Photo: Richard Crossley/Vireo

Priority Bird

Long-billed Curlew

Numenius americanus

This incredibly long-billed sandpiper is the largest of our shorebirds; but more often than not, it is seen away from the shore. It spends the summer on the grasslands of the arid west, appearing on coastal mudflats only in migration and winter, and even then likely to be on prairies instead. It often occurs alongside the Marbled Godwit, which is very similar in size and color pattern; but the godwit's bill curves up, not down.
Conservation status Was once much more common and widespread; in the mid-1800s, occurred as a common migrant along much of the Atlantic Coast. Hunting of wild game for market caused a serious decline in this species and other shorebirds in the late 1800s. In more recent decades, has decreased in many parts of its nesting range as grassland has been converted to agriculture.
Family Sandpipers
Habitat High plains, rangeland. In winter, also cultivated land, tideflats, salt marshes. Breeding habitat is mostly native dry grassland and sagebrush prairie; may favor areas with some damp low spots nearby, to provide better feeding area for the young. May nest in pastures that are not too heavily grazed, rarely in agricultural fields. In migration and winter often in farm fields, marshes, coastal mudflats, in addition to grasslands.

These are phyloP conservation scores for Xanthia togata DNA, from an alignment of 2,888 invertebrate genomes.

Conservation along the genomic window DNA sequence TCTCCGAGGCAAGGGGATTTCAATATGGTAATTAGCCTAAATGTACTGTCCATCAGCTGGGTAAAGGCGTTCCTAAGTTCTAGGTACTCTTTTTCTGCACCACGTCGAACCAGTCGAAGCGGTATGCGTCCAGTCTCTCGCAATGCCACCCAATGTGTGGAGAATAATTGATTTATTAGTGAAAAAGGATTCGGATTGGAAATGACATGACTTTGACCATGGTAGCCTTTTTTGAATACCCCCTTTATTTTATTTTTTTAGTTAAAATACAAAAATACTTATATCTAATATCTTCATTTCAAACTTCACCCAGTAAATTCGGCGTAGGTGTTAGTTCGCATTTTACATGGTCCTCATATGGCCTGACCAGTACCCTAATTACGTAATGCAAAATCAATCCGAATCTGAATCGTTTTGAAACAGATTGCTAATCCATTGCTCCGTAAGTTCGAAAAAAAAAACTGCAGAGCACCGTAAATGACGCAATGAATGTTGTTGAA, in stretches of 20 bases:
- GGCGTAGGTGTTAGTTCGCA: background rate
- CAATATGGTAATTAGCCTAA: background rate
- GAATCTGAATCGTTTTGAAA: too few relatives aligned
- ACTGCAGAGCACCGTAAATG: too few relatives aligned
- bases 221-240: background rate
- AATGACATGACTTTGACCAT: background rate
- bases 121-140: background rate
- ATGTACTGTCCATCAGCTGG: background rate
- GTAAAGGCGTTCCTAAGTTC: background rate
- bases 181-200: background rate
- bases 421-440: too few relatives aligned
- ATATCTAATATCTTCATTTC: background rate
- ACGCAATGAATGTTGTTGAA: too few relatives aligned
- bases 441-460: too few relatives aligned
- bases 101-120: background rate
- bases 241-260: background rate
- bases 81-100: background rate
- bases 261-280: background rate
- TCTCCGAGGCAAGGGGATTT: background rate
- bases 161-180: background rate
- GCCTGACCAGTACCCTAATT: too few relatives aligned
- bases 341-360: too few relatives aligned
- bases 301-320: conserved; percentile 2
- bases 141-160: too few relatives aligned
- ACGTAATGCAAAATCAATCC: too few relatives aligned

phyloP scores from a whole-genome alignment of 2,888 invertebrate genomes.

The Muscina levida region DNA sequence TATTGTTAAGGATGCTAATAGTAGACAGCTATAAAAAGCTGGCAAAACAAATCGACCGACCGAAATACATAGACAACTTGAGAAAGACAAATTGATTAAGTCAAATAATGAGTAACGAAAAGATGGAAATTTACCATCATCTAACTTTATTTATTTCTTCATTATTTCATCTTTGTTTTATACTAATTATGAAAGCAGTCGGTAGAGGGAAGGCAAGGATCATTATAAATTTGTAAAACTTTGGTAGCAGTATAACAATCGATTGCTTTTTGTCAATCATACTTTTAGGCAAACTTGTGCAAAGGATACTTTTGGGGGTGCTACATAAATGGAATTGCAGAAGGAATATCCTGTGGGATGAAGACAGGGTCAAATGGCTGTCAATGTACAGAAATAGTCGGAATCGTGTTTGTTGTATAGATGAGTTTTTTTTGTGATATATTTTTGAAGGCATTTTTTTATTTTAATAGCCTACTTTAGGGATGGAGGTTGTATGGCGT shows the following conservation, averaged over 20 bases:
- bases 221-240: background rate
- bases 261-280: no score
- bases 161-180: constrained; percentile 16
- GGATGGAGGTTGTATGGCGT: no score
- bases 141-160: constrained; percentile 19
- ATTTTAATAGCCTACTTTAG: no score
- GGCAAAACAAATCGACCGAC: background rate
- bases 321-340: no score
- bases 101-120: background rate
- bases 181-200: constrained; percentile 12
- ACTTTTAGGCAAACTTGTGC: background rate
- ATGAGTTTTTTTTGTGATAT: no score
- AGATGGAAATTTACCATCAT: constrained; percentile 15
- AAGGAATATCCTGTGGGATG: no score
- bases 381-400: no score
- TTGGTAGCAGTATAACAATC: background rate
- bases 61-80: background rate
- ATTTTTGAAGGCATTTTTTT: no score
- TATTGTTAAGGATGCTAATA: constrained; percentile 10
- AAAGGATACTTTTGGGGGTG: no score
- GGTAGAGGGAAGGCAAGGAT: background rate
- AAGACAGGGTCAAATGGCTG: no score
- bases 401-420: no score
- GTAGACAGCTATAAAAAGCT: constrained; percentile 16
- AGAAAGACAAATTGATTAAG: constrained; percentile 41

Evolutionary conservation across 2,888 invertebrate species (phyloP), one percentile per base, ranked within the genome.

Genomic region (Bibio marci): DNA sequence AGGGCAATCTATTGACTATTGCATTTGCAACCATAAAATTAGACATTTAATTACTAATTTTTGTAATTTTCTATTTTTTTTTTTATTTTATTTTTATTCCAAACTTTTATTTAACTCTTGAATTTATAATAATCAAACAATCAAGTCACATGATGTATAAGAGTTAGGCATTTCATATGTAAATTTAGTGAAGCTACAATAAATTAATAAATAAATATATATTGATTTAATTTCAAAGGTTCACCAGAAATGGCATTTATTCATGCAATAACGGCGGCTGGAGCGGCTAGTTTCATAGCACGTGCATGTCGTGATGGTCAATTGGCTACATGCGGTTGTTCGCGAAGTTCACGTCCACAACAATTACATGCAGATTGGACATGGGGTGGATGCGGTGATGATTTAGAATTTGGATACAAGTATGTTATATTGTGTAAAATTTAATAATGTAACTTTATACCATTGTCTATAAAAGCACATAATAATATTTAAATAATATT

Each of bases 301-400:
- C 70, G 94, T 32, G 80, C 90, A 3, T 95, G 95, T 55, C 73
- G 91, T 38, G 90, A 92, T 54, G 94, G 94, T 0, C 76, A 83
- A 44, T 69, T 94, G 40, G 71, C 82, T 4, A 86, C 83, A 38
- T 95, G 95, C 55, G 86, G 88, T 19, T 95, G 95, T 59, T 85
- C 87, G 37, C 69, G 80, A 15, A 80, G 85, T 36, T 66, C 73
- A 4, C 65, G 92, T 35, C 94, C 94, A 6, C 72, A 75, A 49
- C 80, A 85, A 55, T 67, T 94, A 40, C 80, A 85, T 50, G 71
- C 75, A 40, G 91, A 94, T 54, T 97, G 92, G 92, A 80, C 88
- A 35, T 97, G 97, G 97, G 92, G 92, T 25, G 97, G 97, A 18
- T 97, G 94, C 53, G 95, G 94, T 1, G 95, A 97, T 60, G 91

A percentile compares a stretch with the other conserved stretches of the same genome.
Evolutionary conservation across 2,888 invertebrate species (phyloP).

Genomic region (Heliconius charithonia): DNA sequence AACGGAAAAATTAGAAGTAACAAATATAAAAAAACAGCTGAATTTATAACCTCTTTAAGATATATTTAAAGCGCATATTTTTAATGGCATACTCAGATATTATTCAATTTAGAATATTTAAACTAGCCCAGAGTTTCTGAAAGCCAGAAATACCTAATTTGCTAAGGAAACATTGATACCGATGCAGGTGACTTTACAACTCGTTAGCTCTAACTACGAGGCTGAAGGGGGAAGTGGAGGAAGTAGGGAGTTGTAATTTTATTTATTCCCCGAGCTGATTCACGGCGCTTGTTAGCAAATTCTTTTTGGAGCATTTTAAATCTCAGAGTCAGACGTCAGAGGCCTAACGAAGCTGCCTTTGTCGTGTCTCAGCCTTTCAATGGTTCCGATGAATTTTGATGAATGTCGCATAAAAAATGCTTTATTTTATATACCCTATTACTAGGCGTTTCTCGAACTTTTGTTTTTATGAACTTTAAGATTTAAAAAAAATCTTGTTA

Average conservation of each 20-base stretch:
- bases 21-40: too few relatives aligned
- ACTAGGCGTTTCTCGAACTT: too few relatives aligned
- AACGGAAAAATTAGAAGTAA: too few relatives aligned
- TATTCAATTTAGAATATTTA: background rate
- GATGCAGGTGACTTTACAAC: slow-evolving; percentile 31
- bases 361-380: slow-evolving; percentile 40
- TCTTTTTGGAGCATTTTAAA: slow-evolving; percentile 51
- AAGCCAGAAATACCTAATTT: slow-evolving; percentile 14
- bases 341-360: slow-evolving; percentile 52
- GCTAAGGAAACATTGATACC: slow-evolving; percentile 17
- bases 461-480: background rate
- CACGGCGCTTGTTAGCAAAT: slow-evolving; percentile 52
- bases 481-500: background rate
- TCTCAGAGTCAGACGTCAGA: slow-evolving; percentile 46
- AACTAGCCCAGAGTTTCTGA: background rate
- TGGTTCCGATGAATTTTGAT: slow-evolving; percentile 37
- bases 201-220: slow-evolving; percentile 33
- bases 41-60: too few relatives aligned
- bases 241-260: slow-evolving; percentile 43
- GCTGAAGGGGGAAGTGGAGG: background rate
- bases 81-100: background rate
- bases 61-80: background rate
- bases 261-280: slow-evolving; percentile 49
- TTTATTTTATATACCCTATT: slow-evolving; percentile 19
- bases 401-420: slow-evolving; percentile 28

This incredibly long-billed sandpiper is the largest of our shorebirds; but more often than not, it is seen away from the shore. It spends the summer on the grasslands of the arid west, appearing on coastal mudflats only in migration and winter, and even then likely to be on prairies instead. It often occurs alongside the Marbled Godwit, which is very similar in size and color pattern; but the godwit's bill curves up, not down.
Photo Gallery
  • adult
  • adult, worn plumage
  • adult
  • adult
  • nestling
  • adult with greater and lesser yellowlegs
Feeding Behavior

Forages by walking rather quickly over grassland or mudflats, using long bill to reach ahead and pick up insects or to probe just below the surface of mud or soil. On coastal mudflats, often probes into small burrows for mud crabs, ghost shrimps, and other creatures.


Eggs

4, rarely 3-5. Pale buff to olive-buff, evenly spotted with brown and dark olive. Incubation is by both parents, 27-30 days. Incubating bird may sit motionless on nest even if approached closely. Young: Downy young leave nest soon after hatching. Both parents tend young, often leading them to marshy or damp area for better feeding; young feed themselves. Age of young at first flight varies, 32-45 days.


Young

Downy young leave nest soon after hatching. Both parents tend young, often leading them to marshy or damp area for better feeding; young feed themselves. Age of young at first flight varies, 32-45 days.

Diet

Mostly insects. On grasslands, feeds mostly on insects, including beetles, grasshoppers, caterpillars, many others; also eats spiders, toads, and sometimes the eggs and young of other birds. May eat many berries at times. In coastal areas, also eats crabs, crayfish, mollusks, marine worms, other large invertebrates.


Nesting